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‘Dear Amy’ Review: Another Thriller Mind Explosion

3 minutes to read

Warning: Discusses content regarding sexual assault.

This review contains spoilers for Helen Callaghan’s Dear Amy.

It’s rare that I pick up a book by an author I have not read before, but that is exactly what happened when I picked up Helen Callaghan’s Dear Amy. Set in Cambridge, England, a high school English teacher moonlights as the local paper’s advice columnist.

Margot Lewis has just had a student go missing, but for some reason, she is getting letters from a girl that went missing almost 20 years ago.

Bethan Avery’s grandmother was murdered. That same afternoon, she went missing.

The cover art to Callaghan’s novel. Source.

Did the same man kidnap them both? Is it even Bethan sending the letters? Did she survive? Why is Margot Lewis receiving these letters?

That is the million-dollar question in this book.

It is easily the second most bizarre book I have ever read. The story line is a little hard to follow at times, with the protagonist jumping in and out of complete awareness of her life. There were several times where I would have to reread the chapter I had just finished to make sure I was following the story correctly.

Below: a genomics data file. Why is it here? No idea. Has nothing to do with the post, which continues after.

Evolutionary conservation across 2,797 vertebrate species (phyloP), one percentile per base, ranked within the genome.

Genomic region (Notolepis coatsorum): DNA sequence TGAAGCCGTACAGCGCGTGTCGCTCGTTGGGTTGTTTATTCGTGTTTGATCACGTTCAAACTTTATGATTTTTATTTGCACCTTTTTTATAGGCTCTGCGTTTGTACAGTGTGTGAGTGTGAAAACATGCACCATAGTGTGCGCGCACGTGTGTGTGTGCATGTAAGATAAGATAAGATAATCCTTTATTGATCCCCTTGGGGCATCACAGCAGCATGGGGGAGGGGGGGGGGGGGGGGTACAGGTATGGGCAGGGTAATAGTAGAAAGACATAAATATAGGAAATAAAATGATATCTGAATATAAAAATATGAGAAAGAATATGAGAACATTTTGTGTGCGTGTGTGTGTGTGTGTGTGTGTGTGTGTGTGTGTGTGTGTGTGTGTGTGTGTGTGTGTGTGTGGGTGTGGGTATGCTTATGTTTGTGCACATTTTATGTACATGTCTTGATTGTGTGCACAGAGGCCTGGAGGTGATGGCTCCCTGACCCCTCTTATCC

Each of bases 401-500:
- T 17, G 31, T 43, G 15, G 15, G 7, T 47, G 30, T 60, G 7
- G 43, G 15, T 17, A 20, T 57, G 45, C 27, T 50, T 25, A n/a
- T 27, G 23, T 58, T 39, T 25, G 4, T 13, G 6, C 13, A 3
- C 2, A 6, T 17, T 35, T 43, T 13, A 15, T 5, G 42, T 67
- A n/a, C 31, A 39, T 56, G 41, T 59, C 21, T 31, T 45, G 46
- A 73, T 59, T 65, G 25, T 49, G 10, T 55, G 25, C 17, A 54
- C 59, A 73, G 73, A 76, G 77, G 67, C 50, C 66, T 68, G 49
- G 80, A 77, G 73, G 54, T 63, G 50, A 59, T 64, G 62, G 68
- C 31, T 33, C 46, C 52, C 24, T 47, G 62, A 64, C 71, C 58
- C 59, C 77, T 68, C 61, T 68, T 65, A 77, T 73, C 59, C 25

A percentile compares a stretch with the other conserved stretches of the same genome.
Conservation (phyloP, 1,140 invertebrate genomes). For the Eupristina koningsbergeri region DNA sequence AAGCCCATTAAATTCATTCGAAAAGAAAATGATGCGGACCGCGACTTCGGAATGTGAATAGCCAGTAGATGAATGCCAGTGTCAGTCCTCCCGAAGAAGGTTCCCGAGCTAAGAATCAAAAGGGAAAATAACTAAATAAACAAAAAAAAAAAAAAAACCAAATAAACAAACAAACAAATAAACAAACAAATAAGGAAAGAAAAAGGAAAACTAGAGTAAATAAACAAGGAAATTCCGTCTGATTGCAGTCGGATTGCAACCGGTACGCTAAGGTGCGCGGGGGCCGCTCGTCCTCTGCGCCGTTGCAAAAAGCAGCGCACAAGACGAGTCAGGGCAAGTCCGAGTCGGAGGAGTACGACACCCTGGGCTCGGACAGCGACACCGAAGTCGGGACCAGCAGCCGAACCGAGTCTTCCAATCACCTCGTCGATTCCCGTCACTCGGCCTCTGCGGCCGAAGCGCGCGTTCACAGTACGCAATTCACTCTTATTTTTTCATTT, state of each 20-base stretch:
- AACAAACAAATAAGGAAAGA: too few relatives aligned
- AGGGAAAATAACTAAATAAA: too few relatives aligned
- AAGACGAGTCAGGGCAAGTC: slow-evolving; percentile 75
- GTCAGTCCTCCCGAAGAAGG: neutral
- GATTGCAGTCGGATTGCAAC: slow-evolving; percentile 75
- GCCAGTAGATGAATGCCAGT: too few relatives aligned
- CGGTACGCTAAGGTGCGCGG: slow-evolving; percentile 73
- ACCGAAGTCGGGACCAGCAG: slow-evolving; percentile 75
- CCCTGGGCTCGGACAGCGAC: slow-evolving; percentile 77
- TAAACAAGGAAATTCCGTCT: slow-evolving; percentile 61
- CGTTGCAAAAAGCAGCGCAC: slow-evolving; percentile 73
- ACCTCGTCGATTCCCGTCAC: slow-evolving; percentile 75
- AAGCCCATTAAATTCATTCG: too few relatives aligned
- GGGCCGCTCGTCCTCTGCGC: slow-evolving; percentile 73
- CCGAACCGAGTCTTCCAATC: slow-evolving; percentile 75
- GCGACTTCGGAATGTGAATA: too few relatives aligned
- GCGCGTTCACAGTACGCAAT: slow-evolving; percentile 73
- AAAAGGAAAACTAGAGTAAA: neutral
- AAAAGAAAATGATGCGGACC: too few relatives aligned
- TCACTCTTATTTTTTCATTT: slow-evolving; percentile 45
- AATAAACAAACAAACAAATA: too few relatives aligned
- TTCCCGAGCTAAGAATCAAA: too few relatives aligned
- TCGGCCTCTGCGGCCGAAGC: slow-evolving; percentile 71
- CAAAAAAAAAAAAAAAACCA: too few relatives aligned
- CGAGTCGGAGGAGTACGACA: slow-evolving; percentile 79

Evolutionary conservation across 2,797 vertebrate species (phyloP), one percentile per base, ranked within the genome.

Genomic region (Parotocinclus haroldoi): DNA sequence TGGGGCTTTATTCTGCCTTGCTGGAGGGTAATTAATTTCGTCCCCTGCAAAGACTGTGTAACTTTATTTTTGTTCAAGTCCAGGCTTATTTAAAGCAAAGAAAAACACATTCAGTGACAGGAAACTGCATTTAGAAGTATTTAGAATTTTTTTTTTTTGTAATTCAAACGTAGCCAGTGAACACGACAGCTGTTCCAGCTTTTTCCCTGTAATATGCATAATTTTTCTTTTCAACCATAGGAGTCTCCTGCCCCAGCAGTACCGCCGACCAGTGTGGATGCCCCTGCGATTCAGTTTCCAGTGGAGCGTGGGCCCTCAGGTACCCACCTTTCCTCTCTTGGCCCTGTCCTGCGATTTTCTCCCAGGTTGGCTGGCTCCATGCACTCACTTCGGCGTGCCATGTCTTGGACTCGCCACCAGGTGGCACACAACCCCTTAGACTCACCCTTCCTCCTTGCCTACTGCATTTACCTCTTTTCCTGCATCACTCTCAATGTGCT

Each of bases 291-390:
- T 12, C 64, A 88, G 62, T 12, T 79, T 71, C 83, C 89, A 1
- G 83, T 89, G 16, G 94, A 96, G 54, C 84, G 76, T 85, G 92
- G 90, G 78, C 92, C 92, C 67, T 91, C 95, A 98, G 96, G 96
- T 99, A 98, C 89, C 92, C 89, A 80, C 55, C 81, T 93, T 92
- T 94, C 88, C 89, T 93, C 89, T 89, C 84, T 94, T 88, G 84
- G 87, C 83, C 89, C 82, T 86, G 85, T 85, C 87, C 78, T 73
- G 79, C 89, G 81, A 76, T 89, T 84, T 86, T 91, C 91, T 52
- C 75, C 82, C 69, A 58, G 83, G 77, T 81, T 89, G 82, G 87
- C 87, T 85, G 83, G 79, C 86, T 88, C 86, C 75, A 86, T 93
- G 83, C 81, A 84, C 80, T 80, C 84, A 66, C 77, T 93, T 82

The plot feels extremely slow to start, and then suddenly, in the last 100 pages, everything happens at once. This is where the story begins to come together, and is definitely the most gripping part of the novel. Especially the explanation of what happened between the kidnapper and Bethan Avery.

It will make your skin crawl. This book describes a man’s obsession with underage girls, and it physically makes me sick to read. He explains how he plans his kidnaps, the lengths he goes to. It’s utterly disturbing. The novel is almost like an extremely twisted episode of Law and Order: SVU.

However, the most interesting thing in this novel is the psychological state of Margot. There are signs throughout the novel about how broken she is – she refuses to take her anti-depressants, is going through a divorce and has been hospitalised twice for her illness. But it is not until you find out who Bethan Avery is that you understand just how much damage she has received in her life. It is an extraordinary explanation of the human psyche and how it deals with trauma.

This book wouldn’t be in my top recommendations, but it was like many thriller/crime novels – it leaves you dazed, confused and a little sick to the stomach about how messed up people can be. When it all comes together it leaves you wondering what the hell you just read.

In essence, it is kind of a mind fuck.